WSPU in East London 1912

In 1912 Christabel was in exile in Paris and Sylvia took the initiative to broaden the base of the WSPU by starting a campaign for members in East London. Worried by Christabel's 'Votes for Ladies' approach, she wanted to appeal to working class women.

She began by strengthening the propaganda side of WSPU work, by releasing statements on the treatment of prisoners, organising mass rallies and reactivating the local branches. Branches of the WSPU in West London funded centres in Bethnal Green and Bow. Sylvia worked with the local ILP who were delighted. Initial reaction of East Londoners ranged from curiosity to anger. Sylvia herself opened the centre in Bow Road and an intrigued crowd gathered as she perched on a ladder carefully painting 'Votes for Women' on the fascia in gold lettering.

Sweated labour and hideous living conditions stirred Sylvia's social conscience - of all Richard Pankhurst's children, she remained the most closely allied to his radical socialist ideas - for her the suffrage campaign was only part of a wider aim for a more just and equal society. Open air meetings were held and despite the heckling and assaults, women joined the campaign in great numbers.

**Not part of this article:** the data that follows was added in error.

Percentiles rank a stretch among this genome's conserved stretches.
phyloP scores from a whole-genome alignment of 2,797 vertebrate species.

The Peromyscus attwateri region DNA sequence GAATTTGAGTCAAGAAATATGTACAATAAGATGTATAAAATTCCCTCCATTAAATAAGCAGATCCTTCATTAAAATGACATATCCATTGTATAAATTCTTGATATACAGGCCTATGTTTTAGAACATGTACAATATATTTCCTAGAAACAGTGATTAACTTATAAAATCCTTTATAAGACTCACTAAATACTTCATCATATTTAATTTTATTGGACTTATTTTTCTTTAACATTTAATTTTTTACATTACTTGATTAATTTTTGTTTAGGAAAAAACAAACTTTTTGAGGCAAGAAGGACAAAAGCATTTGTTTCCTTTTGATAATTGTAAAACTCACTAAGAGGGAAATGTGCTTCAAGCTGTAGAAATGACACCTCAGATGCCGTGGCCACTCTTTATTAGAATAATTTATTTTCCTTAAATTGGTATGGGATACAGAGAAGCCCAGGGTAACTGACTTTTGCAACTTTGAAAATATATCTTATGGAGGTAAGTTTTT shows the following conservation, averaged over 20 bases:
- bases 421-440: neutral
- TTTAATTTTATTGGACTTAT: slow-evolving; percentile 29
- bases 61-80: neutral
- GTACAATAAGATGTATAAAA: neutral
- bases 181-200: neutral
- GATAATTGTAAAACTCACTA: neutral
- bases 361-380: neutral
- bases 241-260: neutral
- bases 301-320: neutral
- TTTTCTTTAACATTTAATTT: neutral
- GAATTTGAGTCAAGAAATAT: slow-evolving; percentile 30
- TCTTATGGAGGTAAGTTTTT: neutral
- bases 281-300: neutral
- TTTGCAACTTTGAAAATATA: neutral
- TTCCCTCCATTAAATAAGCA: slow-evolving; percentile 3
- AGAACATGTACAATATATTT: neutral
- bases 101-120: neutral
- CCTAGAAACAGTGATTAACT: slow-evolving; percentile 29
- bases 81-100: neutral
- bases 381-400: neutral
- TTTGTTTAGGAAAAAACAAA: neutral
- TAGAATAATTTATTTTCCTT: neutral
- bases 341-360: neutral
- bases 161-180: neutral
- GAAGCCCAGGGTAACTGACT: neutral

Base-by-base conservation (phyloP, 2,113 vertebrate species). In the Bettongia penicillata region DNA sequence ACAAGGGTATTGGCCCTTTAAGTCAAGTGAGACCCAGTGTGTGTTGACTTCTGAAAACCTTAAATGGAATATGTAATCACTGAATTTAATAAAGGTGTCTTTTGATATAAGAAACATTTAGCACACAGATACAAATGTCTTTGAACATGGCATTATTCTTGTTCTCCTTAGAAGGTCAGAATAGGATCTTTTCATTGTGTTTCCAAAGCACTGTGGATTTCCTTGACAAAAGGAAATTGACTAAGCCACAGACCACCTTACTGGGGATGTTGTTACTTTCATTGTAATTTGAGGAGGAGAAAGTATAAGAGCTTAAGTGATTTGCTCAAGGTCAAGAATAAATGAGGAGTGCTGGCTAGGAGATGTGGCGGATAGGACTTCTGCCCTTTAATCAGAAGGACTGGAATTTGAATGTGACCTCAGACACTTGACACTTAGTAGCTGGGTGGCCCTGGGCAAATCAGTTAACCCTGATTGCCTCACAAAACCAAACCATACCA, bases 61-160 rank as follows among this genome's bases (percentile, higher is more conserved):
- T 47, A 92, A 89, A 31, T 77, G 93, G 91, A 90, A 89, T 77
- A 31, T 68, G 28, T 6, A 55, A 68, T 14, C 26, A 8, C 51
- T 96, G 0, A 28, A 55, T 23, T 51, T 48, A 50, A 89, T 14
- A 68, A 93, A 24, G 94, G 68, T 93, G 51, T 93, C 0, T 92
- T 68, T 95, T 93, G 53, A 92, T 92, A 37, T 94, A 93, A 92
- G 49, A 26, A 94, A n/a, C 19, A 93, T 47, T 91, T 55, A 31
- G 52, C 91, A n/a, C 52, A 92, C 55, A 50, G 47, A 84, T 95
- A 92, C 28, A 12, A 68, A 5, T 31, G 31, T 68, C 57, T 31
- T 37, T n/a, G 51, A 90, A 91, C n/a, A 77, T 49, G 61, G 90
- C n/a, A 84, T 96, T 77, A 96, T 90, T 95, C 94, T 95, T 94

On November 11th 1912 George Lansbury the MP for Bow and Bromley resigned his seat on the women's suffrage issue. The whole of the constituency was flooded with speakers from all points of view, and Sylvia's efforts to aid Lansbury with the WSPU propaganda machine were thwarted by Emmeline and Christabel who issued orders that the WSPU would not work alongside men. Lansbury lost by 751 votes.

After his defeat the WSPU HQ decided to pull out of East London, but Sylvia persuaded them that to leave in defeat would be bad for morale and organised a deputation of East End workers to Lloyd George. 20 working women from all over the country were chosen and they attended a meeting with Lloyd George and Sir Edward Grey on 17th January 1913, the day the reform bill was to be heard. Four hours after the deputation had left the Bill was withdrawn, and the spontaneous protest meeting was dealt with violently by the police.